Sometimes the best surprises are found in the things you were taught to hate.
The state of Michigan held my childhood ire born from my scarlet-and-gray fandom — even after a decade of Buckeye dominance over the Wolverines. Still, that state up North, with its 3,288 miles of shoreline (second to Alaska), more than 11,000 inlet lakes, 4 million acres of forest, robust legal cannabis program and plateful of award-winning restaurants, breweries and wineries, beckoned.
My first breath of clean southwest Michigan air feels like freedom — or maybe that’s just the edible kicking in. Timely, as I’m barreling down a 200-foot sand dune in a 25-person, open-air Ford coupe-turned-dune buggy. Between Saugatuck and Holland, Michigan, on the state’s west coast, the 1,000-acre Saugatuck Dunes State Park features 14 miles of sandy, wooded hiking that opens to the shoreline, but I prefer the thrills and laughs of the Saugatuck Dune Rides, which started in 1954 and is one of the few remaining dune rides in the country.
Our instructor, Rusty, is good for more than just a joyride. Periodic stops along the 40-ish-minute trail highlight the unique behavior of the cottonwood tree that serves as the dune’s spine thanks to its regenerative root system, the wildlife that calls the surrounding forest home and the ecological efforts in place to maintain the natural resource and potential pest.
On Saturday morning, we reach Saugatuck via Interstate 94, which is less congested than Interstate 96, after under five hours of drive time. We broke up the ride with stops in South Bend, Indiana, for pictures in front of Notre Dame’s Touchdown Jesus; in Benton Harbor to get my wife authentic tacos from La Perla; and in the sleepy beach town of St. Joseph for Forte Coffee and dog treats from FuzzyButz Pet Bakery for our Shiba Inu, Sushi.
Before the Dunes, I visited New Standard, a Michigan-based cannabis shop with locations across the state, including a stark white building across from the state park. Some legal weed shops still feel sketchy, but this has all the shine of an Apple store thanks to one-on-one customer service. “We’re kind of the dispensary for moms,” my “budtender” tells me. There may be no better experience for first-timers, for whom he suggests Petra Cannabis-Infused Mints, a line of low-dose, 2.5-milligram hard candies that come in multiple flavors. Start low and slow, he advises.
A town of under 1,000 residents, Saugatuck, as well as Douglas (across the river) and Holland (15 minutes away), rivals any beach town in the Carolinas — at least during the summer. Weekenders from Chicago shop in boutiques and bookstores along Butler Street, rock on porches of antiques-filled bed-and-breakfasts such as the Inn of Saugatuck, and swim in pools of vintage motels like the waterfront BeachWay Resort & Hotel, the flamingo-themed Pines Motor Lodge and the Dunes Resort, a historic LGBTQ hotel. Yachts cruise up and down the Kalamazoo River, bookended by Lake Michigan and Kalamazoo Lake, next to retro boats, pontoons and donut boats available for rent at the Old Boat House.
After my dune ride, I need a drink. Breweries, such as Saugatuck Brewing Co. and New Holland Brewing, define boozing in Michigan, but this region also is rich with more than 100 vineyards, such as the family-owned Fenn Valley Vineyards and Wine Cellar in neighboring Fennville, which has offered tours and tastings of its world-class, Michigan-grown wine since 1973. Yet, we land down the street at Virtue Cider, a sustainable 48-acre farm where brewmaster Gregory Hall presses and ferments local-picked apples across three cider houses. Non-alcoholic ciders, food, pergolas, gardens, trails and games make it a family- and dog-friendly option.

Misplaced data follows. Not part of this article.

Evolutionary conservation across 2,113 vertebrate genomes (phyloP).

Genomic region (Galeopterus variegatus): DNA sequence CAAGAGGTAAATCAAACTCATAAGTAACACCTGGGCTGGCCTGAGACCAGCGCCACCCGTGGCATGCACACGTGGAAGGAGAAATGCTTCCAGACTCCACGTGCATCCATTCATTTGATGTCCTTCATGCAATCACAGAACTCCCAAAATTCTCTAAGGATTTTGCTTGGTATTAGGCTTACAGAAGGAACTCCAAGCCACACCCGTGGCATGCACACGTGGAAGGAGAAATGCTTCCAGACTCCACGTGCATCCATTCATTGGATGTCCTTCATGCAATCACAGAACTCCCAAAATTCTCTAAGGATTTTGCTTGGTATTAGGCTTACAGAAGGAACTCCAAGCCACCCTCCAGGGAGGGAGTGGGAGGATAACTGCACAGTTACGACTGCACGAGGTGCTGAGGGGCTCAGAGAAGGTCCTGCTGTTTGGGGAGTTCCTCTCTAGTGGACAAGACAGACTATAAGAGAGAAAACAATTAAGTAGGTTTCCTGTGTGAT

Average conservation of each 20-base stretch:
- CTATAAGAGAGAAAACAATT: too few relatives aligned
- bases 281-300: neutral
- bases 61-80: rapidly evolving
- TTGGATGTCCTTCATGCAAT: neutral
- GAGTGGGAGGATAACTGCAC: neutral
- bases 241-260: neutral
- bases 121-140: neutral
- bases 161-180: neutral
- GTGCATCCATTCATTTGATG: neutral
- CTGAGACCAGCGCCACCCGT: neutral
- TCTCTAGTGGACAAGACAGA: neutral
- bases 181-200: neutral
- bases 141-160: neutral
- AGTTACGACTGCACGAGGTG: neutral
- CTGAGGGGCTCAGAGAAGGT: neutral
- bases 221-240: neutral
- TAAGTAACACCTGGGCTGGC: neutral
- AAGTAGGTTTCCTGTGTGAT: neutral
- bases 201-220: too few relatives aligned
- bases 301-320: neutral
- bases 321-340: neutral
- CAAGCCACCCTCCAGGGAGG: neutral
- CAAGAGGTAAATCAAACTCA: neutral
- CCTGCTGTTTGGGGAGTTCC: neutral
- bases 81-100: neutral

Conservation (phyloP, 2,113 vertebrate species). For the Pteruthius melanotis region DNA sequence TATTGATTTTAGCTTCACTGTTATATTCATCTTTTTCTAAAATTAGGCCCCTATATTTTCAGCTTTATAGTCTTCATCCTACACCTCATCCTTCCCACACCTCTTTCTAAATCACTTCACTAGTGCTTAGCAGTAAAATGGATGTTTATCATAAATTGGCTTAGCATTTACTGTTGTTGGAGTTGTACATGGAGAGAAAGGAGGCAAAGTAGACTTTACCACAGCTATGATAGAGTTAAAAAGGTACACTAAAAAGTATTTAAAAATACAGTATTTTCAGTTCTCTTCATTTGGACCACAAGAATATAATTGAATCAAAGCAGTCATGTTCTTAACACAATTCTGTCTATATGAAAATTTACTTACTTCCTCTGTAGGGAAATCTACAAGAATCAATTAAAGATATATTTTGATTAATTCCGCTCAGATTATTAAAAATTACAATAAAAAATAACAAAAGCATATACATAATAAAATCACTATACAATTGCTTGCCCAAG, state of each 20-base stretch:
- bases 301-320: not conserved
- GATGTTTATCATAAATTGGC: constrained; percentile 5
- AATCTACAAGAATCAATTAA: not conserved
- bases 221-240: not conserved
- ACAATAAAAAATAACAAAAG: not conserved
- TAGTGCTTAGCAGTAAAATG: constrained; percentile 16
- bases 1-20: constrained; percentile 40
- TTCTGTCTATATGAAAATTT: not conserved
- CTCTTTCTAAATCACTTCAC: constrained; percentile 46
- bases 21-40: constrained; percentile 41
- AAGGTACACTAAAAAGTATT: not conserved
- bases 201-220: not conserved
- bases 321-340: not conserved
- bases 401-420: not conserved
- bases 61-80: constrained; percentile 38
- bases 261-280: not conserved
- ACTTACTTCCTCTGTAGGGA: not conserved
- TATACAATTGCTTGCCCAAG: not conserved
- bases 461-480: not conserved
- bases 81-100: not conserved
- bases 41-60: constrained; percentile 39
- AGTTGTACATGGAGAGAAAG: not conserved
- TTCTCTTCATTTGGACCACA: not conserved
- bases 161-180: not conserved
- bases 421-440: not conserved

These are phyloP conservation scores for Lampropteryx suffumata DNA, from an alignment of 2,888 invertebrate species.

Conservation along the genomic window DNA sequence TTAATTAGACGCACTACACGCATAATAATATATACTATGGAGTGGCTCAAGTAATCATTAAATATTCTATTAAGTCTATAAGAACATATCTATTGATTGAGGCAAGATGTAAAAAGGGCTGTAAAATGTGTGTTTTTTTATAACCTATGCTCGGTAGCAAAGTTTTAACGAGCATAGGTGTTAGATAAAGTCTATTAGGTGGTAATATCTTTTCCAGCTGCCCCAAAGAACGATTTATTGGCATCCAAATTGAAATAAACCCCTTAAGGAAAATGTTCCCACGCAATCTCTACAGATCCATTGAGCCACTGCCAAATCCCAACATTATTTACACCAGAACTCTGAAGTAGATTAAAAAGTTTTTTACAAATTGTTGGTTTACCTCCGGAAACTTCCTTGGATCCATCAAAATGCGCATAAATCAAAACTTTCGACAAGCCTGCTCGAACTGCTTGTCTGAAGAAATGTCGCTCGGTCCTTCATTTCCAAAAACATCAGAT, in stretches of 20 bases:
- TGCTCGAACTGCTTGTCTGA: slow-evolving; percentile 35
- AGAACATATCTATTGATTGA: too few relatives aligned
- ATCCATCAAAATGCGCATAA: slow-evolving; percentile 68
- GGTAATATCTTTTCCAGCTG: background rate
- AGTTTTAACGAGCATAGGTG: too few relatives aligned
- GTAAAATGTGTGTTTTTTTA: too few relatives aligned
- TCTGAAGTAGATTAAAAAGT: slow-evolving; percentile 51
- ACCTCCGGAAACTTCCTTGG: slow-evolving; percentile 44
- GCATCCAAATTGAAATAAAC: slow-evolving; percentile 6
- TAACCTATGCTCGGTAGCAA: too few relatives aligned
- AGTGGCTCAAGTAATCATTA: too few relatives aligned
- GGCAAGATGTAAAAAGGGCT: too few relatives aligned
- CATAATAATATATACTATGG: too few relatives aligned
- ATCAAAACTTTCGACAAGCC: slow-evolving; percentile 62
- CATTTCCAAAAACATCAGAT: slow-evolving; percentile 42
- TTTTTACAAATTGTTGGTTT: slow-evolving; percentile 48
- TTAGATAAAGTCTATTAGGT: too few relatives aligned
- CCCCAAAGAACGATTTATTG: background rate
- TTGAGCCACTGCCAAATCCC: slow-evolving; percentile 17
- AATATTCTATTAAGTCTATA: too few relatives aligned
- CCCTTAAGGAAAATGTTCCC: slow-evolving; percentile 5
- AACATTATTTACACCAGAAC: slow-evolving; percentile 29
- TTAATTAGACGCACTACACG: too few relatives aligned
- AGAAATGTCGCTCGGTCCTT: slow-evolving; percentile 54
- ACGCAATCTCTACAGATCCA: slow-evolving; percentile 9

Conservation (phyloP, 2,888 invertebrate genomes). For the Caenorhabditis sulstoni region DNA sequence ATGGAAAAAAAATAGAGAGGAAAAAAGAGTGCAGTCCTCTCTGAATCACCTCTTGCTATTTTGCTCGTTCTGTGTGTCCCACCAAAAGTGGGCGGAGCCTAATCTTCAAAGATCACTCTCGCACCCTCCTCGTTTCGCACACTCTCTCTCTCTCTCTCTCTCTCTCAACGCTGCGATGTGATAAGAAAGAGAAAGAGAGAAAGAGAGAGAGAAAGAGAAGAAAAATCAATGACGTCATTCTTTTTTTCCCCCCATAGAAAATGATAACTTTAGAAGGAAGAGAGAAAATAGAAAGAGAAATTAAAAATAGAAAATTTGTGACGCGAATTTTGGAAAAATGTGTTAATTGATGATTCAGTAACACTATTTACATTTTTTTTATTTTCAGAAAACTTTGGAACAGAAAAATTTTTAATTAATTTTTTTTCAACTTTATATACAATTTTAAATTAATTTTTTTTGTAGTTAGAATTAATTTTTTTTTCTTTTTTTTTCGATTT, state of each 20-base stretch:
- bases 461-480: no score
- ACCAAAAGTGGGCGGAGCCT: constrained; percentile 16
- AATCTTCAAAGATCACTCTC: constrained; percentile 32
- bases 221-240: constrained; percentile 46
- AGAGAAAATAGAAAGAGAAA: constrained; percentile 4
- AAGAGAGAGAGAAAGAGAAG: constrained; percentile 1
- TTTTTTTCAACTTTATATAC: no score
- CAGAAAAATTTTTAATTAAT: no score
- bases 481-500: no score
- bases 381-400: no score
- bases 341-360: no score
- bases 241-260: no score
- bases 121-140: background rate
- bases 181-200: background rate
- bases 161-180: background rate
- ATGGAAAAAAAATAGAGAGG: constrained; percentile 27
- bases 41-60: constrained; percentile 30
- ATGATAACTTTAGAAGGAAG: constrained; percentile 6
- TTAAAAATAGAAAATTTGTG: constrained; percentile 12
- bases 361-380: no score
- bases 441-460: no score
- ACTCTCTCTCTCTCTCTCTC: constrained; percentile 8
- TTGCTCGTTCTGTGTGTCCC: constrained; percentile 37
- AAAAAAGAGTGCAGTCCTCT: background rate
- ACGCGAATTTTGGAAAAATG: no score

A visit to Holland, known for its Dutch roots, is another such selection. May’s Tulip Time, when notable Dutch horticulturist Ibo Gülsen creates an immersive garden featuring millions of tulips, is the city’s biggest draw. But the Windmill Island Gardens, which features a 250-year-old windmill imported from the Netherlands, the only authentic mill grain of its kind still in operation, is good any time for an hour or so of gouda cheese, merry-go-rounds and Midsommar vibes.
Our trip’s most difficult decision was dinner but only because of the wealth of options, which we narrowed to three.
The Southerner is a culinary exploration of Appalachian families’ northern migration to work in the auto industry. In a glam lakeside shack, Nana’s Fried Chicken, served by the half-bird with sides and available spicy, and the Catfish Poor Boy keep tradition alive. Meanwhile, in a picturesque setting offshore in the Michigan woods, Pennyroyal Cafe and Provisions chef Melissa Corey delivers unforgettable seasonal Midwestern fine dining that shines in dishes like the campfire trout, which lays toasty speck across the finely grilled Lake Michigan fish. Mermaid Waterfront Bar and Grill’s poke bowls and the Jar of Gold, a mixture of crab and lobster, offer fresh fish and an enjoyable riverfront view.
After dinner we watch the blue sky turn burnt orange and purple at Saugatuck’s Oval Beach, a clean, cozy patch of sand and collection of hiking trails where we’d picked up sunburns earlier. A photographer is shooting a wedding party from the top of the 40-foot sand dune that overlooks the shore. While we’d skipped the dog-friendly Holland State Park due to backed-up Memorial Day traffic, we also hit a bottleneck at Oval’s entrance during peak hours. But when you have nowhere to be and you’re by the water, does it really matter?
Not to me. Because as the daylight falls into Lake Michigan, I fall for it, too. My dirty little secret.